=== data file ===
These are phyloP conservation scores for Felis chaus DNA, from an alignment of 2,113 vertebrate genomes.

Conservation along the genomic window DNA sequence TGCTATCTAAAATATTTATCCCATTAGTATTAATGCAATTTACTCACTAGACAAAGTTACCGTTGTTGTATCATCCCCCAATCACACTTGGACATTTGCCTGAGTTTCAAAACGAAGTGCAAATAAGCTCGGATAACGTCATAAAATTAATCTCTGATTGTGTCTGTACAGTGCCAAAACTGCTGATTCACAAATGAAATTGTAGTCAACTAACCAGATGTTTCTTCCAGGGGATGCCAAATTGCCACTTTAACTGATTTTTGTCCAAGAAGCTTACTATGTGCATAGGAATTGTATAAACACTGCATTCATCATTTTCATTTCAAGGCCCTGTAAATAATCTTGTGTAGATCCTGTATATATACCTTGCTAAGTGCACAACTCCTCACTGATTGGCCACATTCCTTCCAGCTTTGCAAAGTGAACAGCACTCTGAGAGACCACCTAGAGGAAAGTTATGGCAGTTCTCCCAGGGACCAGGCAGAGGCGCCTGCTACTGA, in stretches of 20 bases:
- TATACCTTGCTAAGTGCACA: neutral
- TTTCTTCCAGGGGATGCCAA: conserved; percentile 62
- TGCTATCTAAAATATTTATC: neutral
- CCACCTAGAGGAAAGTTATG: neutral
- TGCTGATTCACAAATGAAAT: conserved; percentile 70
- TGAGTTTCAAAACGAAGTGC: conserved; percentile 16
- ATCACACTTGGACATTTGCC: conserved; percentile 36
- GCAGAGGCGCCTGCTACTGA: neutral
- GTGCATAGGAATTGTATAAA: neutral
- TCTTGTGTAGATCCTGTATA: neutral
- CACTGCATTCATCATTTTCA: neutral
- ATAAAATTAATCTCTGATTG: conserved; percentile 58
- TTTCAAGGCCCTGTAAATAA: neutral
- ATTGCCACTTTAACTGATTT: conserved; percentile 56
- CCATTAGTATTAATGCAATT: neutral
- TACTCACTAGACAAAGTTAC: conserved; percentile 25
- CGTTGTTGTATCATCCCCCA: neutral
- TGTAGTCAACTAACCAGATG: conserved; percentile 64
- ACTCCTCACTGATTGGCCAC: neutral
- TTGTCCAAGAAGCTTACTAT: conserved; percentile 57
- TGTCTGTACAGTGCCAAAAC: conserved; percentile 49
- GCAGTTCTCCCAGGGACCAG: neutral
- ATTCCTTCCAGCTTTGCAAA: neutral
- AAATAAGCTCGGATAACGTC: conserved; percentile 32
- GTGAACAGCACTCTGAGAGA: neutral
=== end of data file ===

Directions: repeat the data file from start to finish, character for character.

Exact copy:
These are phyloP conservation scores for Felis chaus DNA, from an alignment of 2,113 vertebrate genomes.

Conservation along the genomic window DNA sequence TGCTATCTAAAATATTTATCCCATTAGTATTAATGCAATTTACTCACTAGACAAAGTTACCGTTGTTGTATCATCCCCCAATCACACTTGGACATTTGCCTGAGTTTCAAAACGAAGTGCAAATAAGCTCGGATAACGTCATAAAATTAATCTCTGATTGTGTCTGTACAGTGCCAAAACTGCTGATTCACAAATGAAATTGTAGTCAACTAACCAGATGTTTCTTCCAGGGGATGCCAAATTGCCACTTTAACTGATTTTTGTCCAAGAAGCTTACTATGTGCATAGGAATTGTATAAACACTGCATTCATCATTTTCATTTCAAGGCCCTGTAAATAATCTTGTGTAGATCCTGTATATATACCTTGCTAAGTGCACAACTCCTCACTGATTGGCCACATTCCTTCCAGCTTTGCAAAGTGAACAGCACTCTGAGAGACCACCTAGAGGAAAGTTATGGCAGTTCTCCCAGGGACCAGGCAGAGGCGCCTGCTACTGA, in stretches of 20 bases:
- TATACCTTGCTAAGTGCACA: neutral
- TTTCTTCCAGGGGATGCCAA: conserved; percentile 62
- TGCTATCTAAAATATTTATC: neutral
- CCACCTAGAGGAAAGTTATG: neutral
- TGCTGATTCACAAATGAAAT: conserved; percentile 70
- TGAGTTTCAAAACGAAGTGC: conserved; percentile 16
- ATCACACTTGGACATTTGCC: conserved; percentile 36
- GCAGAGGCGCCTGCTACTGA: neutral
- GTGCATAGGAATTGTATAAA: neutral
- TCTTGTGTAGATCCTGTATA: neutral
- CACTGCATTCATCATTTTCA: neutral
- ATAAAATTAATCTCTGATTG: conserved; percentile 58
- TTTCAAGGCCCTGTAAATAA: neutral
- ATTGCCACTTTAACTGATTT: conserved; percentile 56
- CCATTAGTATTAATGCAATT: neutral
- TACTCACTAGACAAAGTTAC: conserved; percentile 25
- CGTTGTTGTATCATCCCCCA: neutral
- TGTAGTCAACTAACCAGATG: conserved; percentile 64
- ACTCCTCACTGATTGGCCAC: neutral
- TTGTCCAAGAAGCTTACTAT: conserved; percentile 57
- TGTCTGTACAGTGCCAAAAC: conserved; percentile 49
- GCAGTTCTCCCAGGGACCAG: neutral
- ATTCCTTCCAGCTTTGCAAA: neutral
- AAATAAGCTCGGATAACGTC: conserved; percentile 32
- GTGAACAGCACTCTGAGAGA: neutral